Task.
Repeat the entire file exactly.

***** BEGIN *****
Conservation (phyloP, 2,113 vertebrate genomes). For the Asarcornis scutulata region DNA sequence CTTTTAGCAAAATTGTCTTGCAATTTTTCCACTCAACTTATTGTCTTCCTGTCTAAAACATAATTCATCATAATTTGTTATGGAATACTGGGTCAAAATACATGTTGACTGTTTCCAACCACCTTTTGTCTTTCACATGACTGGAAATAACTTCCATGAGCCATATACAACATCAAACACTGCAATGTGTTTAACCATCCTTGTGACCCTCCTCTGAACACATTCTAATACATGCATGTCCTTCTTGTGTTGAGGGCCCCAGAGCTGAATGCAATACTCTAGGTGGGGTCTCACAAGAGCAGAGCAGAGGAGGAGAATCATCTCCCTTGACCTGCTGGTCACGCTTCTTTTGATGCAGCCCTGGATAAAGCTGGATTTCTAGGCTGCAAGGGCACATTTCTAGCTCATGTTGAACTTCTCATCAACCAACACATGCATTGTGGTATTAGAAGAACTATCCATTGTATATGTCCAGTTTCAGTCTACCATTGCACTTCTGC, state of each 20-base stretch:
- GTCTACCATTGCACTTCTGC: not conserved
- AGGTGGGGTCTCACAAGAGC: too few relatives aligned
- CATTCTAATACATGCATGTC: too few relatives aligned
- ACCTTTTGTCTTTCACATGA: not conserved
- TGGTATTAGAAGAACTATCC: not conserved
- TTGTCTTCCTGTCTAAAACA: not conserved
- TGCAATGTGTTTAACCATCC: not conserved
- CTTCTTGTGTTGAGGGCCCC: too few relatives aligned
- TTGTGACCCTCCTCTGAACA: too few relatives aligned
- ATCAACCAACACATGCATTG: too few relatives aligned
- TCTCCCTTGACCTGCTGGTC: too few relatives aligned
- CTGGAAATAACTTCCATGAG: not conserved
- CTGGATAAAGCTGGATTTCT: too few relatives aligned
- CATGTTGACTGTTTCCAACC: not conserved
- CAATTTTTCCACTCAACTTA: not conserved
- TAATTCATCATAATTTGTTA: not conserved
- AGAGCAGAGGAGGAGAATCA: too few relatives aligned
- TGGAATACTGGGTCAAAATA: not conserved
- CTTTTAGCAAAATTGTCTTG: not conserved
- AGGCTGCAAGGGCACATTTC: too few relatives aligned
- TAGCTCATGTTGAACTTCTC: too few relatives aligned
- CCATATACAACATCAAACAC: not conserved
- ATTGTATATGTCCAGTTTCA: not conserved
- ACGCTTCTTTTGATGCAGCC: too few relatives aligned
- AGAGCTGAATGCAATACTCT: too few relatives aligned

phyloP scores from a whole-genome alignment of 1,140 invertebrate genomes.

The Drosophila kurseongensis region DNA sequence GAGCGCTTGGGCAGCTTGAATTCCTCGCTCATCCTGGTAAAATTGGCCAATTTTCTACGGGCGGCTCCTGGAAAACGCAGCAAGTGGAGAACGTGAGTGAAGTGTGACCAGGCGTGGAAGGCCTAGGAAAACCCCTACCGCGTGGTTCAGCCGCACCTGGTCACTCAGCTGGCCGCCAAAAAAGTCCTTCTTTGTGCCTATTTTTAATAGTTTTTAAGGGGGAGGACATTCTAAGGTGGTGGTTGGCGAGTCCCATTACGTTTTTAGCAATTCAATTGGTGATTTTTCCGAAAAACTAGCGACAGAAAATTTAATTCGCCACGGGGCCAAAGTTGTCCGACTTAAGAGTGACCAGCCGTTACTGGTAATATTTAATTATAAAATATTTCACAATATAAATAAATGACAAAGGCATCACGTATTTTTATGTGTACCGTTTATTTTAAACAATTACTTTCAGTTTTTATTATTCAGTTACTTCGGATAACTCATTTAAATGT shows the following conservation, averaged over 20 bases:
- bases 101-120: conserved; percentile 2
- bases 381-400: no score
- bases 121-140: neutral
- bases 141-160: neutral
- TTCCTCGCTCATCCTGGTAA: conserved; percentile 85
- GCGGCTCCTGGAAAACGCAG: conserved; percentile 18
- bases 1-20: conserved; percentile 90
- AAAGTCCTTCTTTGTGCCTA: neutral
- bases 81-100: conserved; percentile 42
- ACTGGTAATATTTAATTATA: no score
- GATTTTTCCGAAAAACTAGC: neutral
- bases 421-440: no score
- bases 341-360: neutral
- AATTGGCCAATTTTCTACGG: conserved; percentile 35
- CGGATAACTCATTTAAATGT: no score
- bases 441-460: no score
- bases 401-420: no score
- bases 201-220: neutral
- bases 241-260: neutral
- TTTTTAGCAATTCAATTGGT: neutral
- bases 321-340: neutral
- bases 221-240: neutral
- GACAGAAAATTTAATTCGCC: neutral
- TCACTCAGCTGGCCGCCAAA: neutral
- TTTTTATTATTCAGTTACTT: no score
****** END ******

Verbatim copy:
Conservation (phyloP, 2,113 vertebrate genomes). For the Asarcornis scutulata region DNA sequence CTTTTAGCAAAATTGTCTTGCAATTTTTCCACTCAACTTATTGTCTTCCTGTCTAAAACATAATTCATCATAATTTGTTATGGAATACTGGGTCAAAATACATGTTGACTGTTTCCAACCACCTTTTGTCTTTCACATGACTGGAAATAACTTCCATGAGCCATATACAACATCAAACACTGCAATGTGTTTAACCATCCTTGTGACCCTCCTCTGAACACATTCTAATACATGCATGTCCTTCTTGTGTTGAGGGCCCCAGAGCTGAATGCAATACTCTAGGTGGGGTCTCACAAGAGCAGAGCAGAGGAGGAGAATCATCTCCCTTGACCTGCTGGTCACGCTTCTTTTGATGCAGCCCTGGATAAAGCTGGATTTCTAGGCTGCAAGGGCACATTTCTAGCTCATGTTGAACTTCTCATCAACCAACACATGCATTGTGGTATTAGAAGAACTATCCATTGTATATGTCCAGTTTCAGTCTACCATTGCACTTCTGC, state of each 20-base stretch:
- GTCTACCATTGCACTTCTGC: not conserved
- AGGTGGGGTCTCACAAGAGC: too few relatives aligned
- CATTCTAATACATGCATGTC: too few relatives aligned
- ACCTTTTGTCTTTCACATGA: not conserved
- TGGTATTAGAAGAACTATCC: not conserved
- TTGTCTTCCTGTCTAAAACA: not conserved
- TGCAATGTGTTTAACCATCC: not conserved
- CTTCTTGTGTTGAGGGCCCC: too few relatives aligned
- TTGTGACCCTCCTCTGAACA: too few relatives aligned
- ATCAACCAACACATGCATTG: too few relatives aligned
- TCTCCCTTGACCTGCTGGTC: too few relatives aligned
- CTGGAAATAACTTCCATGAG: not conserved
- CTGGATAAAGCTGGATTTCT: too few relatives aligned
- CATGTTGACTGTTTCCAACC: not conserved
- CAATTTTTCCACTCAACTTA: not conserved
- TAATTCATCATAATTTGTTA: not conserved
- AGAGCAGAGGAGGAGAATCA: too few relatives aligned
- TGGAATACTGGGTCAAAATA: not conserved
- CTTTTAGCAAAATTGTCTTG: not conserved
- AGGCTGCAAGGGCACATTTC: too few relatives aligned
- TAGCTCATGTTGAACTTCTC: too few relatives aligned
- CCATATACAACATCAAACAC: not conserved
- ATTGTATATGTCCAGTTTCA: not conserved
- ACGCTTCTTTTGATGCAGCC: too few relatives aligned
- AGAGCTGAATGCAATACTCT: too few relatives aligned

phyloP scores from a whole-genome alignment of 1,140 invertebrate genomes.

The Drosophila kurseongensis region DNA sequence GAGCGCTTGGGCAGCTTGAATTCCTCGCTCATCCTGGTAAAATTGGCCAATTTTCTACGGGCGGCTCCTGGAAAACGCAGCAAGTGGAGAACGTGAGTGAAGTGTGACCAGGCGTGGAAGGCCTAGGAAAACCCCTACCGCGTGGTTCAGCCGCACCTGGTCACTCAGCTGGCCGCCAAAAAAGTCCTTCTTTGTGCCTATTTTTAATAGTTTTTAAGGGGGAGGACATTCTAAGGTGGTGGTTGGCGAGTCCCATTACGTTTTTAGCAATTCAATTGGTGATTTTTCCGAAAAACTAGCGACAGAAAATTTAATTCGCCACGGGGCCAAAGTTGTCCGACTTAAGAGTGACCAGCCGTTACTGGTAATATTTAATTATAAAATATTTCACAATATAAATAAATGACAAAGGCATCACGTATTTTTATGTGTACCGTTTATTTTAAACAATTACTTTCAGTTTTTATTATTCAGTTACTTCGGATAACTCATTTAAATGT shows the following conservation, averaged over 20 bases:
- bases 101-120: conserved; percentile 2
- bases 381-400: no score
- bases 121-140: neutral
- bases 141-160: neutral
- TTCCTCGCTCATCCTGGTAA: conserved; percentile 85
- GCGGCTCCTGGAAAACGCAG: conserved; percentile 18
- bases 1-20: conserved; percentile 90
- AAAGTCCTTCTTTGTGCCTA: neutral
- bases 81-100: conserved; percentile 42
- ACTGGTAATATTTAATTATA: no score
- GATTTTTCCGAAAAACTAGC: neutral
- bases 421-440: no score
- bases 341-360: neutral
- AATTGGCCAATTTTCTACGG: conserved; percentile 35
- CGGATAACTCATTTAAATGT: no score
- bases 441-460: no score
- bases 401-420: no score
- bases 201-220: neutral
- bases 241-260: neutral
- TTTTTAGCAATTCAATTGGT: neutral
- bases 321-340: neutral
- bases 221-240: neutral
- GACAGAAAATTTAATTCGCC: neutral
- TCACTCAGCTGGCCGCCAAA: neutral
- TTTTTATTATTCAGTTACTT: no score